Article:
Blog tour: Cold Fire + competition

Welcome to my date on the Cold Fire blog tour! 

Having enjoyed the first book in the Shakespeare’s Moon series (you can find my review of The Invisible Hand here), I was looking forward to reading the second act… and it definitely lived up to my expectations!

My review, however, can wait. Today I have something more delicious in store for you!

Please welcome author James Hartley as he answers the question…

Do you really know Romeo and Juliet?

Romeo and Juliet is one of those plays that everyone thinks they know. The star-crossed lovers, the double suicide, the balcony scene and “Romeo, Romeo, wherefore art thou, Romeo?” Often, though, the things people think they know turn out to be false and even the truths they´ve seen repeated in countless film and stage versions don't stand up to scrutiny.

First, a few simple questions:

How old is Juliet in the play? How long have she and Romeo known each other when they get married? Over what course of time does the action in the play take place?

Questions like these reveal aspects of the play we might otherwise pass over (and which are certainly passed over by many modern directors and teachers). To answer: the action in Romeo and Juliet takes place over the course of a single week. Juliet, who is thirteen in the play, decides to elope and marry Romeo (and, yes, they consummate the marriage, too) after they have known each other a mere twenty-four hours.

With those facts in mind, imagine pitching Romeo and Juliet as a book, play, film or TV series these days?

“Yeah, it's about two young lovers - she's thirteen, he's a bit older but about the same - who meet at a dance (he's looking for his girlfriend), run away and get married and make love, all within twenty-four hours. Back in town, he murders her cousin and gets sent away, so, heartbroken, she goes to sleep but when he comes back he thinks she's killed herself and kills himself but then she wakes up, because she was only sleeping, right, and sees he's killed himself, she actually does kill herself. Oh, and all this happens in a week.”

Even some of the most iconic characteristics of the play might not be quite what we think. The famous balcony scene, for example, was very unlikely to have been set on an actual balcony as balconies were largely unknown to the English in Shakespeare's day and were only popularised, especially in the theatre, much later. Shakespeare's own text talks simply of a 'window'.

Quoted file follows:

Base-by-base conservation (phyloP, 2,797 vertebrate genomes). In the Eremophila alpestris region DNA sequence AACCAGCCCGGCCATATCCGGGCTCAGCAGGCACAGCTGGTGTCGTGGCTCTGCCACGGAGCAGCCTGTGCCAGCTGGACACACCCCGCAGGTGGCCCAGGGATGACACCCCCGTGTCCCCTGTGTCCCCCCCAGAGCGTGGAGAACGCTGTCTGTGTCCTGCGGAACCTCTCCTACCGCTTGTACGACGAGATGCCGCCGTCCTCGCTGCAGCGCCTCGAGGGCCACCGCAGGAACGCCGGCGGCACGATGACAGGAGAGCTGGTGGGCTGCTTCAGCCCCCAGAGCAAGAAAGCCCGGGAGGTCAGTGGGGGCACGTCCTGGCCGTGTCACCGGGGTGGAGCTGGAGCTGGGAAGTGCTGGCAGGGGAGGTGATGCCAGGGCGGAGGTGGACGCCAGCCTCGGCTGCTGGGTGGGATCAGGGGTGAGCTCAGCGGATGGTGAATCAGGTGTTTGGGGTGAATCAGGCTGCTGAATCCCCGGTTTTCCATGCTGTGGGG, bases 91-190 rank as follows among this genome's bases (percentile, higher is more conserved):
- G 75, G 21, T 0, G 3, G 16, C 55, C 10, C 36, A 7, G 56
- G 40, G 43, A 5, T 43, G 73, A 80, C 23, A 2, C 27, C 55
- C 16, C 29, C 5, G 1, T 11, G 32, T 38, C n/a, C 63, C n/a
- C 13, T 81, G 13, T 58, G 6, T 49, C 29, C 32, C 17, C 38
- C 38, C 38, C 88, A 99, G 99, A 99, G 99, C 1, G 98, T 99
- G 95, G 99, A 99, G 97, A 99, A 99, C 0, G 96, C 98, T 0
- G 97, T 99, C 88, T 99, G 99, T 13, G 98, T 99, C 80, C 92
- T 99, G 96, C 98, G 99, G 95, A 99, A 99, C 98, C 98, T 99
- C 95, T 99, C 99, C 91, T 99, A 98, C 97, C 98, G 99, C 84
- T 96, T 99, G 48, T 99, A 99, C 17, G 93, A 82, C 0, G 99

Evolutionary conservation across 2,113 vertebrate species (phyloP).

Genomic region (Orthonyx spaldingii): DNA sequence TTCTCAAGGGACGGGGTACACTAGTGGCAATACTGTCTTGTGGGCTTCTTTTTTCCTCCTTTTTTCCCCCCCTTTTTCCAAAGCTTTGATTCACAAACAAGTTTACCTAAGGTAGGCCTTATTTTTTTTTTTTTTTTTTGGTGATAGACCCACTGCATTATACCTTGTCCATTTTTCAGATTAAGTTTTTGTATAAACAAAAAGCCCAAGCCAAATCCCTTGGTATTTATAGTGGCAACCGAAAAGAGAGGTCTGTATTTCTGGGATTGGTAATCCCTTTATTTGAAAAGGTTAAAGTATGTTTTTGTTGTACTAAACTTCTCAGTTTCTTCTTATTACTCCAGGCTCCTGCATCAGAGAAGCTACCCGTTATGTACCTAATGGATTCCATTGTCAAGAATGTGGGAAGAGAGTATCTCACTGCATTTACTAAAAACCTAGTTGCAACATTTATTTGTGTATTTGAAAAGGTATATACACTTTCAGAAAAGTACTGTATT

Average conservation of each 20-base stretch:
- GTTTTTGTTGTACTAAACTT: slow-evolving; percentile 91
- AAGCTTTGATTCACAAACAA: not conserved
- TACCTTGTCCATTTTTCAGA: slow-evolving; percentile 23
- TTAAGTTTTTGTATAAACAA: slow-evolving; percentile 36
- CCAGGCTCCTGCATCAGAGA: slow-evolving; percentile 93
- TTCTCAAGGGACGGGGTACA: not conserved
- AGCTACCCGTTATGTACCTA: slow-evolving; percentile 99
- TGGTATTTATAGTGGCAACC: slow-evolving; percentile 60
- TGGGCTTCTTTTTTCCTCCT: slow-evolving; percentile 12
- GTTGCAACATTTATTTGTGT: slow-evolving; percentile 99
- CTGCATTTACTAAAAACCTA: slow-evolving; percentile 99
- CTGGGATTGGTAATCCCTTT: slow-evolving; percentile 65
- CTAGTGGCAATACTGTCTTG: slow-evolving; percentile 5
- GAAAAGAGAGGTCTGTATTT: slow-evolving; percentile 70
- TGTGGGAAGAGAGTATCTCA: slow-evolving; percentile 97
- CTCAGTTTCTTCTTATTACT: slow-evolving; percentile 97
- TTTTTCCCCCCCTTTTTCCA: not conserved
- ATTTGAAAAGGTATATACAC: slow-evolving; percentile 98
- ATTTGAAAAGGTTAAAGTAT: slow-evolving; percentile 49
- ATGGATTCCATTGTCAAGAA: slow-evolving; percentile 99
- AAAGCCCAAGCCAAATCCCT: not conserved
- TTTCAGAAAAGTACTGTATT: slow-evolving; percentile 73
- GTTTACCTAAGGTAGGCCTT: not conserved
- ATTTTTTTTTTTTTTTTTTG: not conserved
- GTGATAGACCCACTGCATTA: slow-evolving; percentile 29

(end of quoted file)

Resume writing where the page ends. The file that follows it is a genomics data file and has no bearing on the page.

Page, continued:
And what does Juliet´s famous line “Romeo, Romeo, wherefore art thou Romeo” actually mean? 

'Wherefore' in this case doesn't mean 'where' but 'why'. So Juliet is actually lamenting “Romeo, Romeo, why are you Romeo”? Google is probably best at helping you get to the bottom of what that actually means but, for my money, she's simply saying, “you could have been anyone and you had to be one of them”. A dreaded Montague.

The balcony scene and the misreading of famous lines goes hand in hand with two other popular Shakespearian misconceptions, that of the accent Shakespearean actors would have spoken in and the actors themselves. These days we are used to very well-spoken deliveries of Shakespeare's soliloquies and witty interchanges but at the original Globe you would have heard something more like a rural Devon accent. And Juliet herself, up there on stage, declaring passionate love for her Romeo, would have been a young boy. Women and girls were banned from acting on the stage.

And so it goes on. Perhaps one of Shakespeare's greatest tricks was to make his plays malleable enough to be applicable to each age they have been performed in since. The plays are human, the characters flawed and real. The action too, is relentless. All that makes the plays ageless, no matter how much we misinterpret them.

I hope you enjoyed this special post! The blog tour has just started so please feel free to follow its journey via all the great blogs below:

Plus, don’t forget to enter the giveaway* at this link. You could win one of 5 signed copies of Cold Fire with a special tactile pen!

*Terms and Conditions – Worldwide entries welcome. Please enter using the Rafflecopter. The winner will be selected at random via Rafflecopter from all valid entries and will be notified by Twitter and/or email. If no response is received within 7 days then I reserve the right to select an alternative winner. Open to all entrants aged 18 or over.  Any personal data given as part of the competition entry is used for this purpose only and will not be shared with third parties, with the exception of the winners’ information. This will passed to the giveaway organiser and used only for fulfilment of the prize, after which time I will delete the data.  I am not responsible for despatch or delivery of the prize.

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